New – Instant Access for Your Students

Do you have situations where some students don’t have an access code for MyEnglishLab, because they bought or rented a used textbook? They can often hold up the rest of the class, until they buy an access code card and wait for it to arrive in the mail.

Or have you ordered textbooks without a MyEnglishLab access code, then realize some of your students could benefit from the extra practice in the MyEnglishLab?

Now there’s a solution. Students can purchase from and get an access code emailed to them. All within 5 minutes!

Student can use their credit card or PayPal.

In the Instant Access site, students can purchase access codes for a variety of courses, including:

Focus on Grammar
Azar-Hagen Grammar Series
Pearson English Interactive
Project Success
MyEnglishLab: Reading
MyEnglishLab: Writing
Also available is access to streaming audio for Contemporary Topics and Learn to Listen, Listen to Learn.

In January, students will be able to purchase subscriptions to four online dictionaries:

  • Longman Study Dictionary of American English
  • Longman Dictionary of American English
  • Longman Advanced American Dictionary
  • Longman Thesaurus of American English

You can give this flyer to your students, or have them go to

Police/Community Relations and Our Immigrant Students

Bill Bliss Photo 2014Bill Bliss

In the wake of the 2014 grand jury decisions in Ferguson, Missouri, and New York City and the protests and tension that have followed, many of our immigrant students are expressing concern about issues of law enforcement in their communities. These concerns vary widely based on students’ previous experiences with the police in their countries of origin and their current experiences with the justice system in the United States––experiences that can vary from state to state and from one locality to another based on requirements for issuing driver’s licenses, local cooperation with federal immigration enforcement such as the former Secure Communities program, the presence of bilingual personnel in police departments, and many other factors.  Here’s a story that can prompt some critical classroom conversations about police/community relations. READ MORE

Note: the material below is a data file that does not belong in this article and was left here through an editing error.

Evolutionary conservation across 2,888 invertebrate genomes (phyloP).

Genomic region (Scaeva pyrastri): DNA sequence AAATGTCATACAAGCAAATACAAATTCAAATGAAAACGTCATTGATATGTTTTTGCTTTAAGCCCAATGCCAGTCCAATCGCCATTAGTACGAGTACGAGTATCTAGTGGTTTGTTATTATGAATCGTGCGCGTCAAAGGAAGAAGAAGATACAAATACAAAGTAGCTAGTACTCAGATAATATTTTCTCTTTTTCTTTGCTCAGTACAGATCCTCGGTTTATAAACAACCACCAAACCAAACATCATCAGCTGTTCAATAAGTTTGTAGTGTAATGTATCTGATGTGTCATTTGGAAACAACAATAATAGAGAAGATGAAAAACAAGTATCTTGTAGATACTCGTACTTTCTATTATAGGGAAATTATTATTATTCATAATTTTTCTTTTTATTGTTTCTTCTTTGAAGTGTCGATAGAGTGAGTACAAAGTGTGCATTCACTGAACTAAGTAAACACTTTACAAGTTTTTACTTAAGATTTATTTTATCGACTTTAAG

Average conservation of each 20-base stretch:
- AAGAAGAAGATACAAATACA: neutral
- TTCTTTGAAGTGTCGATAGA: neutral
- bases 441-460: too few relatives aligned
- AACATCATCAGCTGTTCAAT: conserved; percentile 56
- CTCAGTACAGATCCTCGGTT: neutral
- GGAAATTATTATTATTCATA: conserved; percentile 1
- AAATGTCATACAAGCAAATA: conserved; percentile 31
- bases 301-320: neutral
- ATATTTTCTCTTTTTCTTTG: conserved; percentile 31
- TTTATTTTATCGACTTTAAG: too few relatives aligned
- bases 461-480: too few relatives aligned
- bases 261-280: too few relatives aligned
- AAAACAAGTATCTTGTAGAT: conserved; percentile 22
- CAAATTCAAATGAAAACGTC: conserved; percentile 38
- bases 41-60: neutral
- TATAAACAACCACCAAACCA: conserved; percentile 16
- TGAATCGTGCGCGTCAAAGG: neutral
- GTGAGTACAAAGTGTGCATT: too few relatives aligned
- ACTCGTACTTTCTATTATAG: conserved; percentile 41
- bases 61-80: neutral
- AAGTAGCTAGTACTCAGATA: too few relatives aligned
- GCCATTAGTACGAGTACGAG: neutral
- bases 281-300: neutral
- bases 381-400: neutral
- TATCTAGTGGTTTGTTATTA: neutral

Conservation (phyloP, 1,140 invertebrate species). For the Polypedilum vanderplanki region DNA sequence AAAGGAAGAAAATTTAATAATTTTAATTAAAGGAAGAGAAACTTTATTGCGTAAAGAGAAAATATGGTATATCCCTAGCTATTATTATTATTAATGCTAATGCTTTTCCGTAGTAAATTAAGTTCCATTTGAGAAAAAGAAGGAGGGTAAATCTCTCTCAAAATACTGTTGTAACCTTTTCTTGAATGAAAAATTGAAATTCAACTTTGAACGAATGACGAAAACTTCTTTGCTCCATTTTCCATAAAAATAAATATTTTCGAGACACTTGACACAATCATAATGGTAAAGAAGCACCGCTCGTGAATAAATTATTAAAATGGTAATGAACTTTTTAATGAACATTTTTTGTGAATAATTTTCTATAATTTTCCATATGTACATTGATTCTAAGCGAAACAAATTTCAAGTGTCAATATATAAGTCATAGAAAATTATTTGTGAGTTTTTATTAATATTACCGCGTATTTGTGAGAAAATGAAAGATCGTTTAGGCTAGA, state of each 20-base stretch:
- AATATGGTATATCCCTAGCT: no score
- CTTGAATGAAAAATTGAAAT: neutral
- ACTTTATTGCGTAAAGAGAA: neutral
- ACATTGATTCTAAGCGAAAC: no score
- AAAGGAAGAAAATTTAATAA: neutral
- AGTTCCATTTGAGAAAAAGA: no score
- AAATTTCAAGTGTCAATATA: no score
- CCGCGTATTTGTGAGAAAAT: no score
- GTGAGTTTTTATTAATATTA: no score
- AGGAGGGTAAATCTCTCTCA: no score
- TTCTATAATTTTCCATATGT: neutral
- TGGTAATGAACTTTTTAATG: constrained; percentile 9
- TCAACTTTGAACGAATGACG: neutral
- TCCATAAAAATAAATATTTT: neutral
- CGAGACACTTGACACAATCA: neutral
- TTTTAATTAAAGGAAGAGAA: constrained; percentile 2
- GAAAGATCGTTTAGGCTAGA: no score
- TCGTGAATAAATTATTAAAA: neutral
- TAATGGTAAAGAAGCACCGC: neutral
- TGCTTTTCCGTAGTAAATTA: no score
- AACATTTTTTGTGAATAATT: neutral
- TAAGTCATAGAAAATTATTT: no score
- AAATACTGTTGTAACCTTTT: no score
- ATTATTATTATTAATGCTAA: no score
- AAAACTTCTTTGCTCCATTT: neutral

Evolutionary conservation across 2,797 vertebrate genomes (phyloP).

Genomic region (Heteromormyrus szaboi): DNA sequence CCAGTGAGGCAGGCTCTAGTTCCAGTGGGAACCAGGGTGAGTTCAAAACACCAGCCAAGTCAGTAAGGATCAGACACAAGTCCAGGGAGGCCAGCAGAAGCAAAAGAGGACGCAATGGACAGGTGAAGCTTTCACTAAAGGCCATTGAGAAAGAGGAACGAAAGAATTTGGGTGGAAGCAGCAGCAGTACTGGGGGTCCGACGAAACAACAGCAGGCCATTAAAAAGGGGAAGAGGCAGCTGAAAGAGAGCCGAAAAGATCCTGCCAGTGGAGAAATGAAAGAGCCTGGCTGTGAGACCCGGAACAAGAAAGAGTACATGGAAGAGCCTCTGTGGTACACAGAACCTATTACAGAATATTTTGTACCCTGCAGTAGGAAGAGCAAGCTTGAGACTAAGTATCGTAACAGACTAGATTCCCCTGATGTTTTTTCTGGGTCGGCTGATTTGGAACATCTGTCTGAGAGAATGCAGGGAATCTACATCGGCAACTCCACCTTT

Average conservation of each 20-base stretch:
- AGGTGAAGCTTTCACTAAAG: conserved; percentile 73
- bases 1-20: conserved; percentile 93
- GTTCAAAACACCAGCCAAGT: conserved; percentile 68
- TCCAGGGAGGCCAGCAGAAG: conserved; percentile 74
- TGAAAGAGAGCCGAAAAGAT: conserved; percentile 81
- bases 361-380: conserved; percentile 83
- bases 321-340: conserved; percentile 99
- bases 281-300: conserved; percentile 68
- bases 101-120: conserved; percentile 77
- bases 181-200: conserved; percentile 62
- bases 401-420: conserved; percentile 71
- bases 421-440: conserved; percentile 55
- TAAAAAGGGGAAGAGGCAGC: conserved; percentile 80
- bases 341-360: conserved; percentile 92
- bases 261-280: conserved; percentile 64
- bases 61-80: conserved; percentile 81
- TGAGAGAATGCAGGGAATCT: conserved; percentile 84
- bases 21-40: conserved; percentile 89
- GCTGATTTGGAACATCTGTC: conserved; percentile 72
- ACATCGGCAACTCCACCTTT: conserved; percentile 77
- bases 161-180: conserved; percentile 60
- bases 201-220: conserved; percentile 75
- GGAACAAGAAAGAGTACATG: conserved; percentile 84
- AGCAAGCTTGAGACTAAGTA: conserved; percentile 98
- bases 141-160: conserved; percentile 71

Using Technology versus Integrating Technology

SCAD Language Studio ? Professor Christina Cavage, Human Resources headshot, Fall 2013 ? Photography by Stephanie Krell, courtesy of SCADChristina Cavage

Last month I introduced the concept of using technology versus integrating technology. Since then I haven’t stopped thinking about this concept and my own classes.  I believe that we need to strive towards true integration rather than just technology use.  One criteria outlined in recent publications regarding the integration of technology is where we use the technology.

With this push towards technology in learning, is it really effective to use it in the classroom?  Research says no.  Although certain tools can help facilitate learning, students using technology in the classroom takes away from the cooperative, communicative environment needed for language learning.  So, how can we effectively use tools in the classroom to facilitate learning while at the same time integrate technology outside of the classroom? Continue reading

Uses of Technology:
Sharing Resources with Students

Sharing learning resources with students is a great way to utilize technology in language teaching.[i] Like a lot of teachers, I compile resources that I find that I think will be suitable for my students to utilize as they try to challenge themselves outside of the classroom. And I’ve organized my resources into a kind of mind map[ii] that enables me to locate the kind of resource I might recommend to any particular student or any particular class. Now I wasn’t always so generous and certainly not always so organized in the ways that I recommended resources to students. In fact, I was probably very conservative about protecting resources rather than sharing them early on in my career.

I’d like to share with you a story of how my perspective on this began to shift. Continue reading

Using our Brains:

Sarah Lynn

“Our senses are designed to work together, so when they are combined . . . the brain pays more attention and encodes the memory more robustly.”

                                                                                            ~ Medina 2014
Multimodal Learning

Study after study show that memory improves when more than one sense is stimulated at the same time. The early pioneer in multimodal learning, Edgar Dale found that people learn better from pictures and words than from words alone. In more recent years, Richard Mayer has established that learners who receive input in a variety of senses have better recall than learners who receive input that is only visual or auditory. Hear a piece of information, and three days later you’ll remember 10% of it. Add a picture and you’ll remember 65%. (Medina 2014)  Furthermore, people who receive information via multiple modalities are more creative in their problem solving by 50% to 75% (Newell, Bulthoff, Ernst 2003).

The ultimate expression of simultaneous and multimodal learning is learning by doing.  When we learn by seeing and hearing, we remember 50% fourteen days later.  But we remember 90% if we actually experience it.  (Dale 1969)   This means that simulations, such as role plays, are very effective in helping students remember the new language they learned. Continue reading